DETROIT (WWJ) -- Michigan is set to see its first full-scale drive-thru testing site for COVID-19 on Friday.
Detroit Mayor Mike Duggan and the Coronavirus Community Care Network (CCCN) announced Wednesday it is launching the drive-thru testing site at Joe Dumars Fieldhouse at the former State Fairgrounds. The location is near the Meijer store at the corner of Woodward Avenue and State Fair Avenue, just south of 8 Mile Road.
The CCCN is comprised of officials with the Detroit Medical Center, Henry Ford Health System and Trinity Health Systems, as well as the city of Detroit, Wayne County, Macomb County, Oakland County.
Testing at the site, which will be by appointment only, will require a prescription or testing order from a physician. Testing will be offered to residents of Wayne, Oakland and Macomb Counties.
Those who wish to be tested at the new site first need to consult with a doctor if they believe they have COVID-19, are showing symptoms, or have come into contact with an infected person. Doctors will then schedule an appointment at the testing site, or give patients a written prescription to receive a test and instruct them to make an appointment through the CCCN Call Center.
The call center, which Duggan says was set up with the help of Quicken Loans employees, is available at 313-230-0505, 9 a.m. – 7 p.m. daily. Those who are being tested need to bring a valid ID and the written testing order or prescription.
Duggan says they plan on testing 40 to 50 people per hour from 7 a.m. to 6 p.m. daily in order to avoid traffic congestion and long wait times. Officials will be able to test 400-500 people daily, and in the long run, they hope to be able to test 4,000 to 5,000 people per day.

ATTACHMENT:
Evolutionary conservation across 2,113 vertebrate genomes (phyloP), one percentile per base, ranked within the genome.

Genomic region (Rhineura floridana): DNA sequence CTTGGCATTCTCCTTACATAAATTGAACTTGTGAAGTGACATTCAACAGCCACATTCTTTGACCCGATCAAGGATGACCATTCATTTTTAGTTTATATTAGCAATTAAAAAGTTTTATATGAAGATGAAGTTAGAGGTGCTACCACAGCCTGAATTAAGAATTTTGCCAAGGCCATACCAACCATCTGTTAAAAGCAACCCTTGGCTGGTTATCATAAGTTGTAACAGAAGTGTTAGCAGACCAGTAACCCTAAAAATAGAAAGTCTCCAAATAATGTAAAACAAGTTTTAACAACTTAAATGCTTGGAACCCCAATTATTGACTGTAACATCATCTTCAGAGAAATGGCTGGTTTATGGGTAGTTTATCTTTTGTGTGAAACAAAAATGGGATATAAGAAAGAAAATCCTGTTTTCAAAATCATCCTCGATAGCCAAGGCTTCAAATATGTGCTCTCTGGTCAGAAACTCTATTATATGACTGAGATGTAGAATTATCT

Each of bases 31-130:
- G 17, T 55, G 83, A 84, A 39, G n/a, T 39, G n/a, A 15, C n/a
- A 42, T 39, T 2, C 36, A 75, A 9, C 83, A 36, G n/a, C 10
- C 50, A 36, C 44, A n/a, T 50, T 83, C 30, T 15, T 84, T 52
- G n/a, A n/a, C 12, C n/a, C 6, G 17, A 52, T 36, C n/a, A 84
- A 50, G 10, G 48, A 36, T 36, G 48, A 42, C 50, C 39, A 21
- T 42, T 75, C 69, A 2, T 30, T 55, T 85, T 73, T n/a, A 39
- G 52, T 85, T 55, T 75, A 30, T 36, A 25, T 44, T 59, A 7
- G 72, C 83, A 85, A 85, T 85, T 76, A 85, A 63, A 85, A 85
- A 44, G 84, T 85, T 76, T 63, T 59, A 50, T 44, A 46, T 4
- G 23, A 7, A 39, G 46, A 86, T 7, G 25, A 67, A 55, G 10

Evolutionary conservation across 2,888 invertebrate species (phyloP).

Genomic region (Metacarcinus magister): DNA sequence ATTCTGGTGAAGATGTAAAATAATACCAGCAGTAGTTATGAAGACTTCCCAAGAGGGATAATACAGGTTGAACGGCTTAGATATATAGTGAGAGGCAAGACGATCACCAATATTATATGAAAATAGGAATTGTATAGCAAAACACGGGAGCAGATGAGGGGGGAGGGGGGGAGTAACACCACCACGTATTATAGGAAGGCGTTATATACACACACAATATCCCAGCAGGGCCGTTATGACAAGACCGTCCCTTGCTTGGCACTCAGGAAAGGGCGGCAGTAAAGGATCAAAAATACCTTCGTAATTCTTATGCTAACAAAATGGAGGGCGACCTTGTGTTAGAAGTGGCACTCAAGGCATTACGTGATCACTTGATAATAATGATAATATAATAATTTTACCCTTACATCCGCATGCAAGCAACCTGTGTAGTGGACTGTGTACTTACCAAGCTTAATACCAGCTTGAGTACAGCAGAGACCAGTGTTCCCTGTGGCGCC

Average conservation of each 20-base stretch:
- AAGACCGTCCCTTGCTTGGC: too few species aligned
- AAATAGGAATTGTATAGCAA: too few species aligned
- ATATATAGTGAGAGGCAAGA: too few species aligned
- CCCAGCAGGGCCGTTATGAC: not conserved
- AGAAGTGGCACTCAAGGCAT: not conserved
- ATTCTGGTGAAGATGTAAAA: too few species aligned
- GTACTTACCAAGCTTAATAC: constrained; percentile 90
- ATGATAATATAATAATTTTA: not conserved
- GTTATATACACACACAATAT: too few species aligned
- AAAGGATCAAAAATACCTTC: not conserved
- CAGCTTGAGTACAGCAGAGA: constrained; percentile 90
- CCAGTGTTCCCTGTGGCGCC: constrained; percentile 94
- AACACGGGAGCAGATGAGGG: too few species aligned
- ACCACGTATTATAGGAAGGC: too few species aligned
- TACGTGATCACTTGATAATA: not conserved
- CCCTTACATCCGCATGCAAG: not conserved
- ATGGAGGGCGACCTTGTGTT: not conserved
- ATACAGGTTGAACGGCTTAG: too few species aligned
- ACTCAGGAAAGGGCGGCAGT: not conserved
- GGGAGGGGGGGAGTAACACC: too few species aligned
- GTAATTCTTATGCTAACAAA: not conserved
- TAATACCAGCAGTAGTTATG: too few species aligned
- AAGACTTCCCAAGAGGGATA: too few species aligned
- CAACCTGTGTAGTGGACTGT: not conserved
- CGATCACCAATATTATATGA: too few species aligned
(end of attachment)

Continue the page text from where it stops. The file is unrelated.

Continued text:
Testing is scheduled to take place from March 27 to May 8.
"We will space out the cars so you won't see long lines of cars and hours of wait. That's not going to happen," Duggan said at a news conference Wednesday.
Duggan stressed that patients who don't have symptoms of coronavirus should not get tested. It's not just a matter of trying to resources, Duggan says.
"It's been shown that if the virus hasn't progressed enough to show symptoms, the tests are not reliable. We have way too many people who were found to be negative with tests in the early stages, when in fact they have the virus. It is a waste of resources to be tested before these symptoms have appeared," he said.
Gov. Gretchen Whitmer ordered Michiganders to "stay home and stay" safe for three weeks as health officials try to curtail the spreading pandemic. The drive-thru testing option allows potential patients to be tested, while avoinding close contact inside hospitals and doctor's office, as health officials are urging social distancing -- staying at least six feet away from other people in public.
The announcement of the new testing site comes as state health officials announced another spike in the total number of cases. The Michigan Department of Health and Human Services reported Wednesday afternoon 43 people have died from the virus in the state, while just under 2,300 cases have been confirmed statewide.